STRUGGLING life insurer LV saw losses surge last year from £66million to £265million — blaming “high inflation, rising interest rates and low growth”.
Sales of pensions and investment funds have been hit by “difficult market conditions”.
But sales of annuities rose over 90 per cent, equity release jumped by a fifth and protection products increased by a tenth.
David Hynam, who took over as boss from Mark Hartigan in September, said: “The outlook for LV remains positive.”
It’s cold comfort
THE recent extended spell of cold weather has hit Swedish fashion chain H&M as demand for spring ranges has been delayed.
But the success of its online second-hand platform Sellpy has helped the business to an unexpected quarterly profit.
That news helped shares to jump by 16 per cent today in a ten-month high for the company.
The group — the world’s second largest fashion retailer — has been hit by higher shipping prices, the cost of leaving Russia and a £16million leap in its energy bill.
But profits climbed to £56.3million in the three months to the end of February — up from £35.6million only a year earlier.
The company was boosted by adding Sellpy’s £77.7million profits into the group’s figures.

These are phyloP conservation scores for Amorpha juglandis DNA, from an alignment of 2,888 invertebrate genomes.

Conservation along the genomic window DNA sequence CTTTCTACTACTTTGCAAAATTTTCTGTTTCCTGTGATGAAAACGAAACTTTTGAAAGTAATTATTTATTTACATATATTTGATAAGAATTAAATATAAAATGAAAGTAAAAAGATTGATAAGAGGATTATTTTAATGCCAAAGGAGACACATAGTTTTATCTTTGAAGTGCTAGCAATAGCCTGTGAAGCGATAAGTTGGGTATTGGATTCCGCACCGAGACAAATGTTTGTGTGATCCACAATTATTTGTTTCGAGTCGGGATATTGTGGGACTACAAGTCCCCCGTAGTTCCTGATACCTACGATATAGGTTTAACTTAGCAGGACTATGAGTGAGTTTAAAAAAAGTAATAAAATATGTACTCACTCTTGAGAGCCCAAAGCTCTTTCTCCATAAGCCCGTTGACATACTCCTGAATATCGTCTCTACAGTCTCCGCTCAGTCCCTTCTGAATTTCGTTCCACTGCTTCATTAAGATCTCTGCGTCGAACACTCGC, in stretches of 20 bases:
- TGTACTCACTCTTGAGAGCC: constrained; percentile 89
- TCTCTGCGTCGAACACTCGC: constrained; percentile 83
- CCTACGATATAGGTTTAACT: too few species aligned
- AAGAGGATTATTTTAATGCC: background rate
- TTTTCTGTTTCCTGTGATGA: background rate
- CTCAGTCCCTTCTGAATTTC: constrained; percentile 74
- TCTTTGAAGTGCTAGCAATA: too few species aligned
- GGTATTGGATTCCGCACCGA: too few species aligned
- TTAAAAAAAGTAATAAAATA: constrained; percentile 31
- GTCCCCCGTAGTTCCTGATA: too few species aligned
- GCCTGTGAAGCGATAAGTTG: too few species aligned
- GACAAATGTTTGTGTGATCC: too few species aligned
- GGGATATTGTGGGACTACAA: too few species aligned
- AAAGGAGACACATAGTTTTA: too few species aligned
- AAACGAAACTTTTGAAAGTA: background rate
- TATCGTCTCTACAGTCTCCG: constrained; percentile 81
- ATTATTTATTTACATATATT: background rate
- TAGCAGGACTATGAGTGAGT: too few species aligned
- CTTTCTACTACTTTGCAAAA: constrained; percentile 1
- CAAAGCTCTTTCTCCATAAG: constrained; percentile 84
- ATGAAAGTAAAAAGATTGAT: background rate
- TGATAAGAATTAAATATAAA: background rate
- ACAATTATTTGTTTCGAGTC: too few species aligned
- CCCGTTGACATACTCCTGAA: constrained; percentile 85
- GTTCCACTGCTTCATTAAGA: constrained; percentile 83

Helena Helmersson, H&M boss, said: “The spring collections have been well received in the markets where spring has arrived.”
SMALLER SHOP LIFT AT CHAIN
SUPERMARKET giant Morrisons said revenues climbed 3.4 per cent to £4.7billion in the last three months as it opened its 500th convenience store.
The Bradford-based chain has struggled to cope with the sales growth of rival discounters Aldi and Lidl recently.
Its share of the grocery market has fallen from 9.5 per cent to 8.8 per cent in the last year, according to analysts Kantar.
Morrisons chief David Potts said: “We still have plenty of work to do, but momentum in the business is now building.”
The firm opened its 500th Morrisons Daily convenience stores this week in Salford.
It bought convenience business McColl’s in May 2022 and 350 of its stores now trade as Morrisons Daily, with ten converted every week.
Mr Potts added: “We expect to reach 750 Morrisons Daily stores in the autumn.”
The business has targeted £700million cost savings in the next three years.
THEY SAID WHAT?
Business confidence has seen a surge this month with economic optimism and trading prospects bolstering firms.
— Hann-Ju Ho, Lloyd’s Bank economist
RETAILER HAPPY AS A PIG IN…
THIS month’s Mothers’ Day gave a timely boost to gift cards company Moonpig.
It achieved record sales, despite taking a big hit from the Royal Mail postal strikes and falling demand from consumers in the cost of living crisis.
The company’s shares have slumped around 40 per cent since late last year, when it said it would focus on cards rather than small gifts like flowers and chocolates.
Despite that, Moonpig has predicted sales of about £320million for the year up to the end of April.
Boss Nickyl Raithatha said the positive update was “a testament to the resilience of our business model, as demonstrated by a record UK Mother’s Day.”
The news sent shares racing up 11 per cent.